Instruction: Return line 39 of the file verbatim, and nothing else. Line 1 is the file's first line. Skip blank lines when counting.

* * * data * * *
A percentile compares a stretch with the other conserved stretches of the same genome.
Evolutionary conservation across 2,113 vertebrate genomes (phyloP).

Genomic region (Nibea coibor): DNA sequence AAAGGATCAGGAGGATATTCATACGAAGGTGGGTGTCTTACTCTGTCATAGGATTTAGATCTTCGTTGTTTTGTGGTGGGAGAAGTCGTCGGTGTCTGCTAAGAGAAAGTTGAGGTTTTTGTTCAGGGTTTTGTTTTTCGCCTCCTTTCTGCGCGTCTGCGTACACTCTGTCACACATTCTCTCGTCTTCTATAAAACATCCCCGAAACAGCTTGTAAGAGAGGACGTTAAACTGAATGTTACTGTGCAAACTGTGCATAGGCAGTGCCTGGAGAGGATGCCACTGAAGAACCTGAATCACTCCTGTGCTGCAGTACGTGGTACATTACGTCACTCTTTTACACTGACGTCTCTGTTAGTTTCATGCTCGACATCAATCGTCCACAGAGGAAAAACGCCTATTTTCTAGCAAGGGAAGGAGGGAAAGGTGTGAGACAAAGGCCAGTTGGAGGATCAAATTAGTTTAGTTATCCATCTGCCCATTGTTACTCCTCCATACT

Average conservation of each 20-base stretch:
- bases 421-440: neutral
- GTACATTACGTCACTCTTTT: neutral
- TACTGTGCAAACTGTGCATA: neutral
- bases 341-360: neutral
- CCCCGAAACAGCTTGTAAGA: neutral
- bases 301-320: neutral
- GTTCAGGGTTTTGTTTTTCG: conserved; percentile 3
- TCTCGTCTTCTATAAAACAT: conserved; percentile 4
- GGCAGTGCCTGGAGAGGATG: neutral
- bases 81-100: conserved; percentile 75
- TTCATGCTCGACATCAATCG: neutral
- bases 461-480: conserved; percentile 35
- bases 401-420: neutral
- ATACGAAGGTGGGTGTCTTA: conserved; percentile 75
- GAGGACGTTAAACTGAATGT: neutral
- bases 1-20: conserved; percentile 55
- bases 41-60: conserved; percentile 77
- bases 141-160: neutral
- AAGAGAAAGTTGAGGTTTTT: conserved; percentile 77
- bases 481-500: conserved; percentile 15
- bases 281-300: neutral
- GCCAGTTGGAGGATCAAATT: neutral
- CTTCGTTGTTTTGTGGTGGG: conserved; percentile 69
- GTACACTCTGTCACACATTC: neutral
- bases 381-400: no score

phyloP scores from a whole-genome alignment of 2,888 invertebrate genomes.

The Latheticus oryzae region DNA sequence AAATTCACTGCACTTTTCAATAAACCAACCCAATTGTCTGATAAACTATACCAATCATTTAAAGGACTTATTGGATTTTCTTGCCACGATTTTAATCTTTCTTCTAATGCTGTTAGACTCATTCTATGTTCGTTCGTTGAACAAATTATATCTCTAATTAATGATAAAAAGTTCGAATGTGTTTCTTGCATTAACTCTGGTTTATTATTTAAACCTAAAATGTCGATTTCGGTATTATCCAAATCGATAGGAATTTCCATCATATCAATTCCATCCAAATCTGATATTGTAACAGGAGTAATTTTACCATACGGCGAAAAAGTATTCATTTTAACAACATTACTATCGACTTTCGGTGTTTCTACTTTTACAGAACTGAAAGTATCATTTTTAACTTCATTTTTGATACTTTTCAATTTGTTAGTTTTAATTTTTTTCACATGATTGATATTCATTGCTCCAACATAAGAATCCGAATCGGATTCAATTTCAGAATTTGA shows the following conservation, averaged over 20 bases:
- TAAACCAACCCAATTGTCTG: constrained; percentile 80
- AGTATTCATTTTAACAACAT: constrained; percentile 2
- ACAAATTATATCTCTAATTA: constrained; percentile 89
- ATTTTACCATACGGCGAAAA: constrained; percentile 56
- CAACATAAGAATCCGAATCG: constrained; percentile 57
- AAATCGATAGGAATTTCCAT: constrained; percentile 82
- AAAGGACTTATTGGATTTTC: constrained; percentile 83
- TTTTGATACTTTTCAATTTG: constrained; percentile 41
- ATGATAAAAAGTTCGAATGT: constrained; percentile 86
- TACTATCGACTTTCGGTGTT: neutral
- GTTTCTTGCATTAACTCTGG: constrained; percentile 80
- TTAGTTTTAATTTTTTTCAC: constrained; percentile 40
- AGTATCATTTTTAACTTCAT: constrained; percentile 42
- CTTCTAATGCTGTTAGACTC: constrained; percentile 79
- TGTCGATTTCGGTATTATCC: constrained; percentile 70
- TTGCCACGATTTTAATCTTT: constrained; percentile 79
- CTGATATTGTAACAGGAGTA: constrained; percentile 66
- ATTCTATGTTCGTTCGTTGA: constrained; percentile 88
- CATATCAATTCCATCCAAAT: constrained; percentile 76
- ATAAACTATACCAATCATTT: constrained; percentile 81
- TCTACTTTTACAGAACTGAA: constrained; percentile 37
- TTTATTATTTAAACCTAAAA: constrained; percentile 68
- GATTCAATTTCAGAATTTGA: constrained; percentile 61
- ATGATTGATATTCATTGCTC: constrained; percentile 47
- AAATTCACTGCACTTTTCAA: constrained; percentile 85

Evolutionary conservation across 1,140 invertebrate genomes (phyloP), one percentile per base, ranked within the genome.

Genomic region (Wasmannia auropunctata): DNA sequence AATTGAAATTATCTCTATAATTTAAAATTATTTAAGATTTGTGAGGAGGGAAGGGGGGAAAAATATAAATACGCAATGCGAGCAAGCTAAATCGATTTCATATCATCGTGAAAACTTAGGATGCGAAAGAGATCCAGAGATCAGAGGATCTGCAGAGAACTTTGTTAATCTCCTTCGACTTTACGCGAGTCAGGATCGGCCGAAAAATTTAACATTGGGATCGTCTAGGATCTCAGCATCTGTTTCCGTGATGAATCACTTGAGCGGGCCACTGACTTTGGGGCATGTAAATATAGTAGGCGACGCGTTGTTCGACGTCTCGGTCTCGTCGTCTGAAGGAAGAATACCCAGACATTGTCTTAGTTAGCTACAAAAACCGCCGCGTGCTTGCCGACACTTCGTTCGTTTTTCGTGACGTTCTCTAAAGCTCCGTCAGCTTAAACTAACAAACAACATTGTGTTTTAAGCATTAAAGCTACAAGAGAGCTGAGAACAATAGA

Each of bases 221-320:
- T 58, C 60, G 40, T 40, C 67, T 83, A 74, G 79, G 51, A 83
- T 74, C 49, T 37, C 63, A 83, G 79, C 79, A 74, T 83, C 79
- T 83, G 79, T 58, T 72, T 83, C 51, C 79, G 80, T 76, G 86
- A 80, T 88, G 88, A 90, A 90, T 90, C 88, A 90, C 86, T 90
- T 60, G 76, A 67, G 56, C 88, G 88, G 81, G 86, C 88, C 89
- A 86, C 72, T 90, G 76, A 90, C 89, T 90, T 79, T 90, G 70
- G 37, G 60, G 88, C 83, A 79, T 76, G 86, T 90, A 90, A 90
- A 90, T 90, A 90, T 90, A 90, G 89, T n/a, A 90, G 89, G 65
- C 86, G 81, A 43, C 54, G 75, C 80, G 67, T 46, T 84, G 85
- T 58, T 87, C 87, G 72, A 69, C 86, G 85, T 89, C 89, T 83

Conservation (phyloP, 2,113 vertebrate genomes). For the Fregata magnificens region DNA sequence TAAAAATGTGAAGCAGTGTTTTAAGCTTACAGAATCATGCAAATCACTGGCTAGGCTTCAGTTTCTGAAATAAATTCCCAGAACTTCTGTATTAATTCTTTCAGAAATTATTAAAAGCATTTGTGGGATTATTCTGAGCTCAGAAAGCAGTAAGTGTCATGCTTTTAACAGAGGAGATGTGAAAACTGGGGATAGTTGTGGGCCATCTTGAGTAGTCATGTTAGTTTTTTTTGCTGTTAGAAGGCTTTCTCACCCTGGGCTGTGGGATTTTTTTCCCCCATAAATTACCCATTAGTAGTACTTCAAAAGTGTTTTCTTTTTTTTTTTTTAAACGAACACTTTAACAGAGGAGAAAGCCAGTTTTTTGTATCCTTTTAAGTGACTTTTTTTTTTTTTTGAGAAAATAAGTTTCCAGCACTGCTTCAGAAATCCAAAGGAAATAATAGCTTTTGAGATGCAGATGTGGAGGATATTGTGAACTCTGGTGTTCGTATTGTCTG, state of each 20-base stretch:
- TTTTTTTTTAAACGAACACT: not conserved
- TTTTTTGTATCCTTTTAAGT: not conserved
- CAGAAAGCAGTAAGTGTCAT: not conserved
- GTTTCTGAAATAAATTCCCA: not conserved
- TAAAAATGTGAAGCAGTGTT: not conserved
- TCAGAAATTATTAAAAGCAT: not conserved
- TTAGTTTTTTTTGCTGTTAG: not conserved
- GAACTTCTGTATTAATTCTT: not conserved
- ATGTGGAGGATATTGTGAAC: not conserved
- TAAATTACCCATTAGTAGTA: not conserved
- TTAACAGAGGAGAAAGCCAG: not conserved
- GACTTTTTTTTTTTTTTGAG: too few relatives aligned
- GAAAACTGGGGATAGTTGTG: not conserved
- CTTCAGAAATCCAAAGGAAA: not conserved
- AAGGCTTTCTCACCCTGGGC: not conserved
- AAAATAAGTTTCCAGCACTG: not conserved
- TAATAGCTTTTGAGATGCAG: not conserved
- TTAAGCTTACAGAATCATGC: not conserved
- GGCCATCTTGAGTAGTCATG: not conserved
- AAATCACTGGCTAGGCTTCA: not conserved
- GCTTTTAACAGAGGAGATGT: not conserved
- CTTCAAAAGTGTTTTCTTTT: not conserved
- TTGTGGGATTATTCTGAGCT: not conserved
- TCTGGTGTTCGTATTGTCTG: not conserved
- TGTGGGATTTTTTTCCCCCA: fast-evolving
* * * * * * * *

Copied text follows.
- TTTTGATACTTTTCAATTTG: constrained; percentile 41